NEW YORK - Drivers will have to take their foot off the gas on more roadways around the city as the Transportation Department lowers the speed limit on nine major thoroughfare.

What You Need To Know

  • 71 motor vehicle drivers and passengers died in crashes this year, more than all fatalities last year

  • Eight of nine corridors will have their speed limit reduced to 25 miles an hour, with one reduced to 35 miles an hour

  • The city plans to install 2,000 speed cameras by the end of 2021

Driving the changes - the deaths of 71 people in motor vehicle crashes so far this year, eclipsing the death toll in all of 2019.

“The main reason has been speeding. Speeding has been rampant in New York City since the onset of COVID-19, it’s been rampant around the country," Polly Trottenberg, the city transportation commissioner, said.

The maximum speed on eight of those nine corridors are being reduced to to 25 miles an hour - one, Rockaway Boulevard, to 35 miles an hour.

The corridors include sections of Flatbush Avenue in Brooklyn, Riverside Drive in Washington Heights, Bruckner Boulevard and Webster Avenue in the Bronx, Northern Boulevard in Queens and Targee Street in Staten Island

Mayor de Blasio and the City Council acted six years ago to reduce the speed limit everywhere in the city to 25 miles an hour, unless otherwise posted.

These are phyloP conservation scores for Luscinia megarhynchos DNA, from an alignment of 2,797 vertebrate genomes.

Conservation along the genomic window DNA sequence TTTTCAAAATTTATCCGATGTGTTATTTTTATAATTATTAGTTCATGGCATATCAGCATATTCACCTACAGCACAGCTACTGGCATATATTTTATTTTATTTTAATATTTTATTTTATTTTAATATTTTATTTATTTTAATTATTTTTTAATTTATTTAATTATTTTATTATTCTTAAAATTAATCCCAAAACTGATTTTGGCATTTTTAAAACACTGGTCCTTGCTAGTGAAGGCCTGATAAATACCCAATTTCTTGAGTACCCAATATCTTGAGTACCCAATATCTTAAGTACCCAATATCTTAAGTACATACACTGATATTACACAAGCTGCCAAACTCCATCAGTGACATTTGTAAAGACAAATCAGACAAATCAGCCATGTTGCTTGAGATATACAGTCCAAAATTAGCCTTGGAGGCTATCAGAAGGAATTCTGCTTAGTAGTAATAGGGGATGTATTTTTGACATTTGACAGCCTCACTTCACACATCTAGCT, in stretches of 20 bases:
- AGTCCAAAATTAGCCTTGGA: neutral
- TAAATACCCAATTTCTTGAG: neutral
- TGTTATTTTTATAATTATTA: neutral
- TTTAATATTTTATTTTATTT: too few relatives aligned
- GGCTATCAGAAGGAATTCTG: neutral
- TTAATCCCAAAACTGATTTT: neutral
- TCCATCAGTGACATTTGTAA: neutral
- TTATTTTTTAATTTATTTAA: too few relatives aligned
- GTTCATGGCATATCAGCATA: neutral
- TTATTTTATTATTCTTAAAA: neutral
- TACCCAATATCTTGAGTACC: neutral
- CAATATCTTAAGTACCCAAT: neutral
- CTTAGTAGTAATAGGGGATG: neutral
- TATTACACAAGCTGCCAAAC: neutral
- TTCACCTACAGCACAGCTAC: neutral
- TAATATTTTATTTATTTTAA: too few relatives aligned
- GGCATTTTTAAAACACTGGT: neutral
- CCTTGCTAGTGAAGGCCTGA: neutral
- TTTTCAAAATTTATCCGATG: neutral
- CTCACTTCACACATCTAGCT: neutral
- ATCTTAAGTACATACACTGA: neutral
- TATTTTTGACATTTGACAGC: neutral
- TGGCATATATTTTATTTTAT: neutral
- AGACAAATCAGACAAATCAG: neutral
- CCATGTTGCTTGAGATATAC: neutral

The nine corridors were among the roadways that, until now, were allowed a higher limit.

Local officials made the announcement on Bruckner Boulevard, where 70 people were seriously injured or killed from 2015 through 2017.

“As a child growing up they called this part of Bruckner Boulevard Highway to Heaven because of the excessive amounts of accidents that we had on this boulevard," said City Councilman Rafael Salamanca (D-Bronx) "We will get used to it and we must learn how to drive within the 25 mile an hour speed limit."

It still has that reputation for lead foot drivers.  

"In the pandemic, it got more worse," one person on Bruckner Boulvard said.

The city will re-time signals and post new speed limit signs over the next six weeks.

Meanwhile, the city is installing more speed cameras - by law limited to areas around schools - which can earn a driver a $50 ticket for blowing the speed limit by 10 miles an hour.

So far, 950 have been installed, towards the city's goal of 2,000 speed cameras by the end of 2021.